Sep 23, 2014
One of my favorite songs, growing up in the 1950’s and 60’s, was Get A Job by The Silhouettes. I’m proud of the fact that The Silhouettes were from Philadelphia, my hometown, and that the song made it to number one on the R&B and pop music charts. Feel free to enjoy it here!
It seemed an appropriate lead into today’s blog. Mark Kanny, writing for the Pittsburgh Tribune on their TribLIVE web edition, writes about the difficulties of finding work as a musician, especially as a classically trained musician.
He quotes a number of sources including Robert Freeman, formerly director of the Eastman School of Music, who now teaches at the University of Texas in Austin and has just published a new book entitled: The Crisis of Classical Music in America, Lessons From a Life in the Education of Musicians. (Rowman and Littlefield)
Freeman: “The message of my book is that the crisis in classical music comes in important measure from the obsessively narrow way we have trained musicians for more than two centuries. Adding to the problem is our continuing production of increasing numbers of music degrees, now more than 21,000 American collegiate degrees a year, in a field where there have never been many jobs, but where there are now fewer each year.” This should come as no big surprise. Kanny notes: “Freeman says schools are giving intense instruction to classical music students but are not building an audience for the music.” Duh!
I’m not certain whether Freeman and Kanny are referring to music schools, universities, colleges, high schools, middle schools or elementary schools. But my response would be “Yes, indeed!” to all the above. But this is nothing new. For decades we have neglected training of the entire student bodies of our schools to develop aesthetic responses to classical music through the teaching of active listening skills. Why is this not done? Obviously it does not seem important to do this. . .at least in the minds of some individuals. This is where The Discovery Orchestra and such individuals part company. We believe it’s not only important but eminently possible and desirable to teach people how to listen to classical music – for the life changing effect it will have for each of them personally. And it’s never too late!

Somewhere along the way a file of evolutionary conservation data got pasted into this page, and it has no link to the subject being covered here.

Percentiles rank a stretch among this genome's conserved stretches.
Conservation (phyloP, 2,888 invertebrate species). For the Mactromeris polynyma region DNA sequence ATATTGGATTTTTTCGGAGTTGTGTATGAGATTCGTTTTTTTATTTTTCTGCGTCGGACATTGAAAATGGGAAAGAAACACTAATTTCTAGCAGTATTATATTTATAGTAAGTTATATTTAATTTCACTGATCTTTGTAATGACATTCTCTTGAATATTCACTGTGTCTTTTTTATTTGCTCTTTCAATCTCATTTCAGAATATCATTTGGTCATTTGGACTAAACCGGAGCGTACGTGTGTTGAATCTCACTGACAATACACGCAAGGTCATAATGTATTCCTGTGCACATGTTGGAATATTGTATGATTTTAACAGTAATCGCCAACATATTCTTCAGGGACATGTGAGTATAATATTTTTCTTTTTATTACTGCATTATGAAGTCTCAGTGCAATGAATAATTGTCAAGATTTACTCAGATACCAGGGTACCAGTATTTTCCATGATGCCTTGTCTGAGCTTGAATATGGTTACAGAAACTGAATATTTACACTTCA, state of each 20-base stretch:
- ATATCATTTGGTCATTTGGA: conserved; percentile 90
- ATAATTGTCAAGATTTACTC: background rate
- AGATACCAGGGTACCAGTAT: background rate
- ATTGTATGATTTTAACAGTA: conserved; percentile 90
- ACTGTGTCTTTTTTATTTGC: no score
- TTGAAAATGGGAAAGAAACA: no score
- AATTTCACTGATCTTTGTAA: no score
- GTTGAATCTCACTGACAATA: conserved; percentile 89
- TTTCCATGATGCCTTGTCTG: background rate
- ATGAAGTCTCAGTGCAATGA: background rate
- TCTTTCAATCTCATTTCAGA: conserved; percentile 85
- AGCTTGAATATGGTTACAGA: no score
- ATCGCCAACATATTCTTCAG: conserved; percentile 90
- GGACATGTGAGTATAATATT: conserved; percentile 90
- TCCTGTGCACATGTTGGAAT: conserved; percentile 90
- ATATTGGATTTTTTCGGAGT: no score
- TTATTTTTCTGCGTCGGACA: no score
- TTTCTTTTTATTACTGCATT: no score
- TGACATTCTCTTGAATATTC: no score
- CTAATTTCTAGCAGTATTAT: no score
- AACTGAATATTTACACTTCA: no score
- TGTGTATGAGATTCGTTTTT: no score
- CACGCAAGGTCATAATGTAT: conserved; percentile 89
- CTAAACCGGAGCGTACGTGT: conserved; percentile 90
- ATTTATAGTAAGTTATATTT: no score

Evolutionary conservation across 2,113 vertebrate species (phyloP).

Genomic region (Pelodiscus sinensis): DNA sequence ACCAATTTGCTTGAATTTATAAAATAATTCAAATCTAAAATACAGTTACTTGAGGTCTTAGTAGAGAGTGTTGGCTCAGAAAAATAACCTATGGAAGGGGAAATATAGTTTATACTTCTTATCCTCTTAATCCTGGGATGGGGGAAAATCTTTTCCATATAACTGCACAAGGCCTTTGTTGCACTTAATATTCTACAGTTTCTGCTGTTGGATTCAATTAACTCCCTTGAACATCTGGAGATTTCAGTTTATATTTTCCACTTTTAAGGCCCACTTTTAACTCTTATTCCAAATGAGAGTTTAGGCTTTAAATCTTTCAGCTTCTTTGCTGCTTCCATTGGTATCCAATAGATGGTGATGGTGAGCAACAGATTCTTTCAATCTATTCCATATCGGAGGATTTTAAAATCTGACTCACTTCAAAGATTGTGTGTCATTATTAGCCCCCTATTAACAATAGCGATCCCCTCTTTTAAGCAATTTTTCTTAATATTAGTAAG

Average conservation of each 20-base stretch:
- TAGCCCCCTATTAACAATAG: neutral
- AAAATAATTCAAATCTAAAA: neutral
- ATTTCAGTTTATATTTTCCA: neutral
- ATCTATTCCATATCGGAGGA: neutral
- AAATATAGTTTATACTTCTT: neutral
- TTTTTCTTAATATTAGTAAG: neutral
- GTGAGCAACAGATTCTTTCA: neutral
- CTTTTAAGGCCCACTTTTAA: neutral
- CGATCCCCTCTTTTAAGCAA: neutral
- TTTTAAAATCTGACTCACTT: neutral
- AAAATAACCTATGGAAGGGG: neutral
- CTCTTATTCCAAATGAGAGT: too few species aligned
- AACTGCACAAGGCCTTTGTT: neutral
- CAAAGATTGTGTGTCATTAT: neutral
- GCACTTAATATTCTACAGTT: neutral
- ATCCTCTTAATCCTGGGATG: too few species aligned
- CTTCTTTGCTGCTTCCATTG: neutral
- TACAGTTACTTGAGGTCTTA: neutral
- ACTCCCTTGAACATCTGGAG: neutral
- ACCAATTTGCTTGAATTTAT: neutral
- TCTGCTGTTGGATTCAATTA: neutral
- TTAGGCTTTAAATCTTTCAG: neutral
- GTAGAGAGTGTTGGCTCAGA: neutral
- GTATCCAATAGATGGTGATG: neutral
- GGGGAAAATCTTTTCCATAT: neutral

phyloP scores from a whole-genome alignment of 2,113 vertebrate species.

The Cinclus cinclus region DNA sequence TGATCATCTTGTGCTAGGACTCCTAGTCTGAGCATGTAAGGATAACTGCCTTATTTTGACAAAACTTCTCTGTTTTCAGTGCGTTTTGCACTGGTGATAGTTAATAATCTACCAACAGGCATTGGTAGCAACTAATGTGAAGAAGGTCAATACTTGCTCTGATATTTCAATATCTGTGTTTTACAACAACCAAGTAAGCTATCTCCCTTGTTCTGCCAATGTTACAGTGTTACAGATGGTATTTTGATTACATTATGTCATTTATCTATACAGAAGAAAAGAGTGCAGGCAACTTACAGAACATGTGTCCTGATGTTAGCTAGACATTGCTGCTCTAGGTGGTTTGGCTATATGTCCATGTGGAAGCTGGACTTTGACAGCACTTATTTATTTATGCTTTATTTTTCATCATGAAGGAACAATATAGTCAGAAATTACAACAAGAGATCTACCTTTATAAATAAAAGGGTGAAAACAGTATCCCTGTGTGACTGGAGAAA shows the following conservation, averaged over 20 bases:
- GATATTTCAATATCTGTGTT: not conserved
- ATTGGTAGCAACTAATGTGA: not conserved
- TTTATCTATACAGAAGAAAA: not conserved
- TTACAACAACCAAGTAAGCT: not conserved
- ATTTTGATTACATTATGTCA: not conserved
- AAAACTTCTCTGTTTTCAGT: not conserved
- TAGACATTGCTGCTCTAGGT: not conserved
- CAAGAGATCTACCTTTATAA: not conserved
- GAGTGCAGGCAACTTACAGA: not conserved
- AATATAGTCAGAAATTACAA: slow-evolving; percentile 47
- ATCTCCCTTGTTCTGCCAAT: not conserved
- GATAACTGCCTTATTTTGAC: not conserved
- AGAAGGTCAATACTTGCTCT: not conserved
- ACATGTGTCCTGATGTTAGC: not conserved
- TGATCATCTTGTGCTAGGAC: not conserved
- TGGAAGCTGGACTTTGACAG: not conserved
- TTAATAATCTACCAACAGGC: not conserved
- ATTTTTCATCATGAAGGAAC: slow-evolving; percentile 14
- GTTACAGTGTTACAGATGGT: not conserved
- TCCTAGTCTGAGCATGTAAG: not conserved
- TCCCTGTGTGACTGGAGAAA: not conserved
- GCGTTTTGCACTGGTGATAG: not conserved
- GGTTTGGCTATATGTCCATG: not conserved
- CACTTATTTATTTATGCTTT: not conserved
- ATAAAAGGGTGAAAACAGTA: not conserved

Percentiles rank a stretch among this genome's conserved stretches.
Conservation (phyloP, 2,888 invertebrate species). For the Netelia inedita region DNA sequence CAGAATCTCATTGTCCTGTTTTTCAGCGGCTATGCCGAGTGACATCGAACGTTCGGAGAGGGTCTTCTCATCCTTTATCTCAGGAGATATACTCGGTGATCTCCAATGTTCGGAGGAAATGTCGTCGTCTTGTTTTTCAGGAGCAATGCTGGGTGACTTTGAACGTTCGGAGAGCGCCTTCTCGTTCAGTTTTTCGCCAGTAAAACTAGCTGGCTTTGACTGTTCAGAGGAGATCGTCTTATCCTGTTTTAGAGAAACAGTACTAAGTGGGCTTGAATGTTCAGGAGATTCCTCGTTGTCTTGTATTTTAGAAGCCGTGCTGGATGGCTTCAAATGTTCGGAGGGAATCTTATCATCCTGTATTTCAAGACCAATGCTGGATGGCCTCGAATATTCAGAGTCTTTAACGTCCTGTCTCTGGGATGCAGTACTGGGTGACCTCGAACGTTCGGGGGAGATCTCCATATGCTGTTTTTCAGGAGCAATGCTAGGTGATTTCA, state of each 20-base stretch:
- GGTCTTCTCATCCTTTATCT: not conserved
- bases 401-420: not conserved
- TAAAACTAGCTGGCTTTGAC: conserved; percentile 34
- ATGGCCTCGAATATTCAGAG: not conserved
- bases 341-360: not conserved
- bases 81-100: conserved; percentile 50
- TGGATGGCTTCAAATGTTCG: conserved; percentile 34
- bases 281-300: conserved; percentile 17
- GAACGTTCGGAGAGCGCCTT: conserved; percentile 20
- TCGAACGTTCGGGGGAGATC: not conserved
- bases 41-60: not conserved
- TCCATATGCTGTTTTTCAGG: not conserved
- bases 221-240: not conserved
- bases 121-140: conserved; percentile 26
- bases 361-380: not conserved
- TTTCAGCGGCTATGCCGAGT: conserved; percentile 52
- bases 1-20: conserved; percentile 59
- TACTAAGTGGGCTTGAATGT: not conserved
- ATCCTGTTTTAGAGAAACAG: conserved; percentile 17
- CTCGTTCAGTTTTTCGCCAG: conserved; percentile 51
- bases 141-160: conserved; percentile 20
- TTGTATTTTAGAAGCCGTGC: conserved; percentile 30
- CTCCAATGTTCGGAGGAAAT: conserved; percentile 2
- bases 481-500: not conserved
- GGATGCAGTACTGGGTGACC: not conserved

A person who took our Fall in Love with Music course wrote: “At age 57, just four years ago, I had an awakening to the arts. I realized that something had been missing in my life. Your statements: ‘Music is one of the greatest sources of pleasure in my life,’ and ‘Musical pleasure is heightened by the amount of detail we perceive,’ made a major impression on me.” At The Discovery Orchestra we are thrilled to be recording our Fall in Love with Music course for American Public Television in 2015. . .stay tuned!